Wednesday, November 2, 2011

Happy No Shave November and Movember!

Welcome to Movember! This time of year is observed in attempts to spread prostate cancer awareness. Participants are to refrain from shaving for the entire month of November. Willing participants, also known as "Mo Bros", can register at Movember with a shaven face and then find sponsors to donate funds for prostate cancer research. At the end of the month a gala is held for the participants.
November is also known as No Shave November, which is not to be confused with Movember. No Shave November is similar but it has little to do with charity.  Just as with Movember, No Shave November is not limited to men only. But if you do a little digging online you'll learn that not all are enthused at the idea of women joining in on the fun.
Below are some Twitter quotes in response to No Shave November. All quotes were obtained from TNT Magazine.

“Ladies... Please don't participate in 'No Shave November',” says on Twitter user.

“Attention Ladies : No Shave November is meant for men not women,” tweeted another.

While one man writes: ‘’By the way...No Shave November is for Men....Ladies trim that....all of that.”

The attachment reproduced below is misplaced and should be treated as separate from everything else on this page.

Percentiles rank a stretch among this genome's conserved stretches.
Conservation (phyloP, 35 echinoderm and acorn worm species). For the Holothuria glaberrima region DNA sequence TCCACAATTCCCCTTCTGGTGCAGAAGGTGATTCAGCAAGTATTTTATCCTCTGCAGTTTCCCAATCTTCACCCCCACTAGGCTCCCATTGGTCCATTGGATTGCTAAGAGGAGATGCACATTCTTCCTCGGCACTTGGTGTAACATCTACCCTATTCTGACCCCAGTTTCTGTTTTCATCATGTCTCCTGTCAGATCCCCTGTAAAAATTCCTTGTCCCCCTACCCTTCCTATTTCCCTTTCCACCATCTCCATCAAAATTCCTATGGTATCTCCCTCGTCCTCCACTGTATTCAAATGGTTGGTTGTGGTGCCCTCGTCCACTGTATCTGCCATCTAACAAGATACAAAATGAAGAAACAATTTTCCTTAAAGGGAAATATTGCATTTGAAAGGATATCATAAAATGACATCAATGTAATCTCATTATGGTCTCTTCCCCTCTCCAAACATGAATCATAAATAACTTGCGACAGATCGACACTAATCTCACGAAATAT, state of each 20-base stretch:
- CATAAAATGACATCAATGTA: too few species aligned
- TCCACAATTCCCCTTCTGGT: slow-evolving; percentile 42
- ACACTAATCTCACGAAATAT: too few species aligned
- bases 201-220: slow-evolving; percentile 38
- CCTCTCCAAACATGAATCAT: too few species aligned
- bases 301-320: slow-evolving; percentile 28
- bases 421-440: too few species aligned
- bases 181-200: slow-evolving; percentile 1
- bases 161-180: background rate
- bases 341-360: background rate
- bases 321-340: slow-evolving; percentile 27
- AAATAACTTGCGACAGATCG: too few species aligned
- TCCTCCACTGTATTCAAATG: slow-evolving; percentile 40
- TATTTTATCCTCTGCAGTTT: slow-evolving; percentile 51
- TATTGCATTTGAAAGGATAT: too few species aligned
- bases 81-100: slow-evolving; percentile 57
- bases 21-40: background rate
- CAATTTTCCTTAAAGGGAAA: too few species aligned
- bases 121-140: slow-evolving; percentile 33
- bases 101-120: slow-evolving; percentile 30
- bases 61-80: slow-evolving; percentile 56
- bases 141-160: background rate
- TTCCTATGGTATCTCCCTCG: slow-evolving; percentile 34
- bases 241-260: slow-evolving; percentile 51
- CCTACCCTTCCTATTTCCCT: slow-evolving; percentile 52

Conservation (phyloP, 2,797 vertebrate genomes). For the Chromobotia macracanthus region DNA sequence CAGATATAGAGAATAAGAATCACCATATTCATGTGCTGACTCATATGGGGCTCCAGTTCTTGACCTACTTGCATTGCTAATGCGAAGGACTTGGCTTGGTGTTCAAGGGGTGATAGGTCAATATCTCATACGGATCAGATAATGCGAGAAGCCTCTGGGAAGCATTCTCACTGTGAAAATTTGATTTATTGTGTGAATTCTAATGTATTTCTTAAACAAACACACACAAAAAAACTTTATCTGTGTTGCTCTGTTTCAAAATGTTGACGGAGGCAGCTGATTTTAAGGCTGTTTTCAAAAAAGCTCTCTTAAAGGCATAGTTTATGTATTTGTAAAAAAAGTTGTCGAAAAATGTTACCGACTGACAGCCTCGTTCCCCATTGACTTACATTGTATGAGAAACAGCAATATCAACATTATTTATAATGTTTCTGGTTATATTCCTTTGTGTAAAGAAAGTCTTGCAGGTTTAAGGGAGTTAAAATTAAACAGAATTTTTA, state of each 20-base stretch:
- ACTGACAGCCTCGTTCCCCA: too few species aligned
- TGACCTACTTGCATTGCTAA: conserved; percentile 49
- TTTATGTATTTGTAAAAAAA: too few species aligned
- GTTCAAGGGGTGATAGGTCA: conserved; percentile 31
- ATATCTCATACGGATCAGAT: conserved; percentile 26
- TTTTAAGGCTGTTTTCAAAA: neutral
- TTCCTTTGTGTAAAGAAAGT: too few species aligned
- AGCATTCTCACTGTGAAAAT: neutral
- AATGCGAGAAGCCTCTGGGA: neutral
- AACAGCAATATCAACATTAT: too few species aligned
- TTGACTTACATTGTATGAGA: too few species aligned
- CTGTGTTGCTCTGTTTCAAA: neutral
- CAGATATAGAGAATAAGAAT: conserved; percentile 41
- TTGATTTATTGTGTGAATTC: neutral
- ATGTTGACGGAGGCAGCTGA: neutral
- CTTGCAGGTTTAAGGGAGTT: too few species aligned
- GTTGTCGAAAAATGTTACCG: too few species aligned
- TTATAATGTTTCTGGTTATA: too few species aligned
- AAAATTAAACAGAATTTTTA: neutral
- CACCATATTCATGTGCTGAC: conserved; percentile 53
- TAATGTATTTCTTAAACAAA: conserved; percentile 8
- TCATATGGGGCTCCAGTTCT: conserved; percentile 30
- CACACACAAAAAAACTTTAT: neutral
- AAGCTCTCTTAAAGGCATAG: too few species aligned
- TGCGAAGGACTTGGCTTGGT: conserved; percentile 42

Below are quotes obtained from Ms. Magazine, 

"If women were also participated in #Noshavenovember there would be a huge drop in November pregnancies"

"Yoo, this #noshavenovember thing going on ONLY applies to a MANS FACE, women please don't participate or well be gone till December"

Although, I shave; quotes like these displease me. The question of, "to shave or not to shave?", is not a new one. In face I have touched upon this subject in prior posts. The most prominent on this blog is entitled, Feminism and Hair: Is Shaving For Suckers? To read that post click, here.

Shaving is an act largely reserved for women. Although, women may pressure the men in their lives to do some "manscaping", it is women more so than men, who receive the most pressure. 

In a recent article, Deborah Aronin, of Ms. Magazine, says, "As early as 1915, women were shown advertisements such as this one for depilatory powder in Harper's Bazaar telling them underarm hair was 'objectionable.'"

"Since then, the campaigns for hair removal products have become ubiquitous. Another argument relates more to gender roles: Generally, men tend to have more hair on their bodies and faces than women. Hairlessness for women can be seen as an exaggeration of that difference between men and women."  

Aronin, makes the astute point, that when it comes to body image issues, feminism focuses mainly on body size within the media. Body hair is not often a topic of concentration within the feminist movement despite the fact that there are plenty of feminist and non-feminist women who refuse to shave. Hairy women do exist.

Those of us who shave have our reasons. Most likely they have to do with cultural expectancy and partially due to personal preference. Is one influenced by the other? Probably.

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